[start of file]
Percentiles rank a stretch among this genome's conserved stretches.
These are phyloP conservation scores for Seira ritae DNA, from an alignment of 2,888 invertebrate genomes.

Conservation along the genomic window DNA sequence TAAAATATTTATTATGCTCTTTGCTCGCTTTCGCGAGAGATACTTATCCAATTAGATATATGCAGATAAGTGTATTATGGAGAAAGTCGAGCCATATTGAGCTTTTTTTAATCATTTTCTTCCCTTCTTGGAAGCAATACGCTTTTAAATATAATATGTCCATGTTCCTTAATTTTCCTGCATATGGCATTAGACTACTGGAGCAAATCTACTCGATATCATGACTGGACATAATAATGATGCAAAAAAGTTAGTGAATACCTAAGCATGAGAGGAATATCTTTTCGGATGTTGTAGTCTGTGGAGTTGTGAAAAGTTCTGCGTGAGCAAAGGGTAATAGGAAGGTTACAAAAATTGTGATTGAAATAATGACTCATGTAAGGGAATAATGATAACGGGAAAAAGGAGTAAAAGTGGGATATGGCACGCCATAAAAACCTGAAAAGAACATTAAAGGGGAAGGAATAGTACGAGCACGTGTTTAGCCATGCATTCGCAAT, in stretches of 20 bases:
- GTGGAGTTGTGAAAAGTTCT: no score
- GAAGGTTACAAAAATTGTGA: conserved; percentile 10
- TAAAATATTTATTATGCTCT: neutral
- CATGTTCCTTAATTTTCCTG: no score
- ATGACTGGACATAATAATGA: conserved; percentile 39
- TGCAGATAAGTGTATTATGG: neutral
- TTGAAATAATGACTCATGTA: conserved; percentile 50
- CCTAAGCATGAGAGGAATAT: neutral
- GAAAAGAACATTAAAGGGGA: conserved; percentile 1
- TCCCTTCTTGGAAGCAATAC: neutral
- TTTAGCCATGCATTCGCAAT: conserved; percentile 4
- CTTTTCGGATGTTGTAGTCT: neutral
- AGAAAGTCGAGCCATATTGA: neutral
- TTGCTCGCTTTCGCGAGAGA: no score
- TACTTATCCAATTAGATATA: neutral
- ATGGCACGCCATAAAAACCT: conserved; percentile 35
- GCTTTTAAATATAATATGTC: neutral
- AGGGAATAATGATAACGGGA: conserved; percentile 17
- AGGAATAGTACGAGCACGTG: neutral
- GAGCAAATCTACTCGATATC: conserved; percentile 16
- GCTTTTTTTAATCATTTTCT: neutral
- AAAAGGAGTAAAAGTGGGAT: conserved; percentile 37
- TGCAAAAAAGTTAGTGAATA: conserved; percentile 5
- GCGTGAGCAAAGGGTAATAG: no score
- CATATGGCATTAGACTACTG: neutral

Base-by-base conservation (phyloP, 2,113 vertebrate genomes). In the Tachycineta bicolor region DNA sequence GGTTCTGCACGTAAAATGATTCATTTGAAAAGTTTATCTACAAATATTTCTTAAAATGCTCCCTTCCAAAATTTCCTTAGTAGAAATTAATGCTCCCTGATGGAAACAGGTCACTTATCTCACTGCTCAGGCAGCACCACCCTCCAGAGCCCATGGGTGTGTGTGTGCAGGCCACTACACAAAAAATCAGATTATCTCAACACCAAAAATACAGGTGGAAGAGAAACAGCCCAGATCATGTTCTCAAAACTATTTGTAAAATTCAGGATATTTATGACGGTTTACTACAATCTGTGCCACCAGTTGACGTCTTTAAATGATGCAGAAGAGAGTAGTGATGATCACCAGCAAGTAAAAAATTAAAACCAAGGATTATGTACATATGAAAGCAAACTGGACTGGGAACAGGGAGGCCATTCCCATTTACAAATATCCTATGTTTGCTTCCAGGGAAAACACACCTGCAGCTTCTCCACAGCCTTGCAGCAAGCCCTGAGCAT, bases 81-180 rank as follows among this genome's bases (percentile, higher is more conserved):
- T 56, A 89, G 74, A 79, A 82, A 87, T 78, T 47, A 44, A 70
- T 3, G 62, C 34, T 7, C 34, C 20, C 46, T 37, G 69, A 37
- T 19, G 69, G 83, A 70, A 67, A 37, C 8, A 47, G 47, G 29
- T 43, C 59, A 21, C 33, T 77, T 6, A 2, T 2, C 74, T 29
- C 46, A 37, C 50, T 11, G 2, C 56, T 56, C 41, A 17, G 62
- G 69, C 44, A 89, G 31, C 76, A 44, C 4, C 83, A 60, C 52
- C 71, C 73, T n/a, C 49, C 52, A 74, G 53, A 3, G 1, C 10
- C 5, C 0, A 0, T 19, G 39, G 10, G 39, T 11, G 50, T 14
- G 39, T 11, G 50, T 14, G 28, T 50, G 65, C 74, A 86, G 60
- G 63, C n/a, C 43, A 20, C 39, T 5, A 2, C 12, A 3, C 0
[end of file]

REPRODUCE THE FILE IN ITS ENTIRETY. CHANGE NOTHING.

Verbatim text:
Percentiles rank a stretch among this genome's conserved stretches.
These are phyloP conservation scores for Seira ritae DNA, from an alignment of 2,888 invertebrate genomes.

Conservation along the genomic window DNA sequence TAAAATATTTATTATGCTCTTTGCTCGCTTTCGCGAGAGATACTTATCCAATTAGATATATGCAGATAAGTGTATTATGGAGAAAGTCGAGCCATATTGAGCTTTTTTTAATCATTTTCTTCCCTTCTTGGAAGCAATACGCTTTTAAATATAATATGTCCATGTTCCTTAATTTTCCTGCATATGGCATTAGACTACTGGAGCAAATCTACTCGATATCATGACTGGACATAATAATGATGCAAAAAAGTTAGTGAATACCTAAGCATGAGAGGAATATCTTTTCGGATGTTGTAGTCTGTGGAGTTGTGAAAAGTTCTGCGTGAGCAAAGGGTAATAGGAAGGTTACAAAAATTGTGATTGAAATAATGACTCATGTAAGGGAATAATGATAACGGGAAAAAGGAGTAAAAGTGGGATATGGCACGCCATAAAAACCTGAAAAGAACATTAAAGGGGAAGGAATAGTACGAGCACGTGTTTAGCCATGCATTCGCAAT, in stretches of 20 bases:
- GTGGAGTTGTGAAAAGTTCT: no score
- GAAGGTTACAAAAATTGTGA: conserved; percentile 10
- TAAAATATTTATTATGCTCT: neutral
- CATGTTCCTTAATTTTCCTG: no score
- ATGACTGGACATAATAATGA: conserved; percentile 39
- TGCAGATAAGTGTATTATGG: neutral
- TTGAAATAATGACTCATGTA: conserved; percentile 50
- CCTAAGCATGAGAGGAATAT: neutral
- GAAAAGAACATTAAAGGGGA: conserved; percentile 1
- TCCCTTCTTGGAAGCAATAC: neutral
- TTTAGCCATGCATTCGCAAT: conserved; percentile 4
- CTTTTCGGATGTTGTAGTCT: neutral
- AGAAAGTCGAGCCATATTGA: neutral
- TTGCTCGCTTTCGCGAGAGA: no score
- TACTTATCCAATTAGATATA: neutral
- ATGGCACGCCATAAAAACCT: conserved; percentile 35
- GCTTTTAAATATAATATGTC: neutral
- AGGGAATAATGATAACGGGA: conserved; percentile 17
- AGGAATAGTACGAGCACGTG: neutral
- GAGCAAATCTACTCGATATC: conserved; percentile 16
- GCTTTTTTTAATCATTTTCT: neutral
- AAAAGGAGTAAAAGTGGGAT: conserved; percentile 37
- TGCAAAAAAGTTAGTGAATA: conserved; percentile 5
- GCGTGAGCAAAGGGTAATAG: no score
- CATATGGCATTAGACTACTG: neutral

Base-by-base conservation (phyloP, 2,113 vertebrate genomes). In the Tachycineta bicolor region DNA sequence GGTTCTGCACGTAAAATGATTCATTTGAAAAGTTTATCTACAAATATTTCTTAAAATGCTCCCTTCCAAAATTTCCTTAGTAGAAATTAATGCTCCCTGATGGAAACAGGTCACTTATCTCACTGCTCAGGCAGCACCACCCTCCAGAGCCCATGGGTGTGTGTGTGCAGGCCACTACACAAAAAATCAGATTATCTCAACACCAAAAATACAGGTGGAAGAGAAACAGCCCAGATCATGTTCTCAAAACTATTTGTAAAATTCAGGATATTTATGACGGTTTACTACAATCTGTGCCACCAGTTGACGTCTTTAAATGATGCAGAAGAGAGTAGTGATGATCACCAGCAAGTAAAAAATTAAAACCAAGGATTATGTACATATGAAAGCAAACTGGACTGGGAACAGGGAGGCCATTCCCATTTACAAATATCCTATGTTTGCTTCCAGGGAAAACACACCTGCAGCTTCTCCACAGCCTTGCAGCAAGCCCTGAGCAT, bases 81-180 rank as follows among this genome's bases (percentile, higher is more conserved):
- T 56, A 89, G 74, A 79, A 82, A 87, T 78, T 47, A 44, A 70
- T 3, G 62, C 34, T 7, C 34, C 20, C 46, T 37, G 69, A 37
- T 19, G 69, G 83, A 70, A 67, A 37, C 8, A 47, G 47, G 29
- T 43, C 59, A 21, C 33, T 77, T 6, A 2, T 2, C 74, T 29
- C 46, A 37, C 50, T 11, G 2, C 56, T 56, C 41, A 17, G 62
- G 69, C 44, A 89, G 31, C 76, A 44, C 4, C 83, A 60, C 52
- C 71, C 73, T n/a, C 49, C 52, A 74, G 53, A 3, G 1, C 10
- C 5, C 0, A 0, T 19, G 39, G 10, G 39, T 11, G 50, T 14
- G 39, T 11, G 50, T 14, G 28, T 50, G 65, C 74, A 86, G 60
- G 63, C n/a, C 43, A 20, C 39, T 5, A 2, C 12, A 3, C 0